RiSCCY business

At the Scientific Committee on Antarctic Research (SCAR) Symposium on Antarctic Biology in Christchurch in September 1998 the Biological Investigations of Terrestrial Antarctic Ecosystems (BIOTAS) program was wound up after 15 years of international collaborative research. At that Symposium it was also decided that investigations on the impacts of global change on Antarctic and sub-antarctic terrestrial ecosystems and lakes should be the topic of a new international program. Thus the Regional Sensitivity to Climate Change in Terrestrial Ecosystems (RiSCC) program was born. After two planning meetings, one in Spain, the other in South Africa, the Science and Implementation Plans for the RiSCC program were developed. These were endorsed by SCAR in Tokyo 2000.

Within living memory, the Antarctic and subantarctic environments have shown marked responses to climate change. Air temperature and precipitation have changed dramatically over the last fifty years and these changes are likely to continue. Seasonal differences in the rates of temperature change have been observed on the Antarctic peninsula — autumn and winter temperatures increasing substantially more than those in spring and summer. Precipitation on subantarctic islands has declined markedly. Studies have shown direct and indirect responses by Antarctic plants and animals to these changes. The Antarctic and subantarctic provide an ideal focus for investigations on biological responses to climate change. The animals and plants that live there must cope with the changing environment and several factors make their value as research subjects precious and unique: their isolation, relative simplicity of ecosystem structure, the ease with which newly introduced organisms can be detected and that many of the organisms are living at the boundary of their range.

The principal aims of the RiSCC program are to firstly understand the interactions between the climate and the biodiversity and functioning of Antarctic terrestrial and lake ecosystems and secondly to predict regional sensitivity to the impacts of climate change. These aims will be achieved by:

  1. understanding what we currently have by identifying and quantifying differences in environments, and the biodiversity within and between ecosystems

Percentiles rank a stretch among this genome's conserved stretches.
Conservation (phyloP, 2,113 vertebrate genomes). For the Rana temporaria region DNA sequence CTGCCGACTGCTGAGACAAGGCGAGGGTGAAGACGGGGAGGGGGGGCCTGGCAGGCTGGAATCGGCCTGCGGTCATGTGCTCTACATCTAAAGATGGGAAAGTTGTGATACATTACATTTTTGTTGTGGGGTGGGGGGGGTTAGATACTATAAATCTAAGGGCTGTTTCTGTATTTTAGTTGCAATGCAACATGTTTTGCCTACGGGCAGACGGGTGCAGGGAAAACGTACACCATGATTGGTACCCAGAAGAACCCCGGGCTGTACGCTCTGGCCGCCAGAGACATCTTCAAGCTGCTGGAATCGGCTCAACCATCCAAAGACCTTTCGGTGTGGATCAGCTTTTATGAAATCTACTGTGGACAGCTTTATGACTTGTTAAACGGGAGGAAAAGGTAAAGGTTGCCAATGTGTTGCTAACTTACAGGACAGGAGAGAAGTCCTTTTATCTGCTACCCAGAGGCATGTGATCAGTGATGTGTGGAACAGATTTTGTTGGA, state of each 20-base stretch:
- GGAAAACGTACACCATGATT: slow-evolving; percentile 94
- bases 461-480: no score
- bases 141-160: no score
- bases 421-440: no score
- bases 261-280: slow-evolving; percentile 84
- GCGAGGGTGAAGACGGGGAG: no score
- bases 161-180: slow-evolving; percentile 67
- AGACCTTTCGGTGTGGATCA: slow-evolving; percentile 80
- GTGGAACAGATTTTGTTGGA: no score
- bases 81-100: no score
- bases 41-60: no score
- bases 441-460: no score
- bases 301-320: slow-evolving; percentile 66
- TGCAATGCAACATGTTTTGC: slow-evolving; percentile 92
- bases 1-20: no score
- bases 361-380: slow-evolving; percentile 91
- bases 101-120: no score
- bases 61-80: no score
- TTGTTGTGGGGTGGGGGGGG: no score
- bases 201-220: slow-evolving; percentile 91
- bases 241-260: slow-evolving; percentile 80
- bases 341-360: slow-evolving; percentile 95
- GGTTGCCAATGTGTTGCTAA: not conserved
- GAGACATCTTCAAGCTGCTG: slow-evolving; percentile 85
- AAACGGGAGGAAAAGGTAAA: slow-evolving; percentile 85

2. understanding what might happen by investigating the potential for ecosystem processes to respond to changes in climate
  3. defining which of the observed effects are due to climate change and partitioning those from the other key components of the ecosystems
  4. using new and existing data to provide a synthesis of the likely effects of climate change on Antarctic terrestrial ecosystems to contribute to their management and conservation
  5. keeping in touch with others in the international scientific community who seek to understand the implications of global changes.

From the RiSCC program studies we intend to produce an ‘Antarctic Environmental Gradient'. This will use data collected from a range of sites at different latitudes and altitudes and be used as a model for future climate change. This should let us predict how individual species and communities along the gradient will respond to climate-change pressures.

The RiSCC program will run for 12 years. Although it is a modern program, investigations that will be used to provide some of the historical backdrop for this program date back to the earliest surveys of Antarctic plants. We intend to coordinate old as well as recently acquired data through the Australian Antarctic Data Centre. This program is off to a flying start with several nations already undertaking RiSCC-related activities, and the fieldwork ‘officially’ starting in the 2000–01 summer with, among other activities, multinational investigations on Heard Island.

Harvey Marchant
Biology Program Leader,
Australian Antarctic Division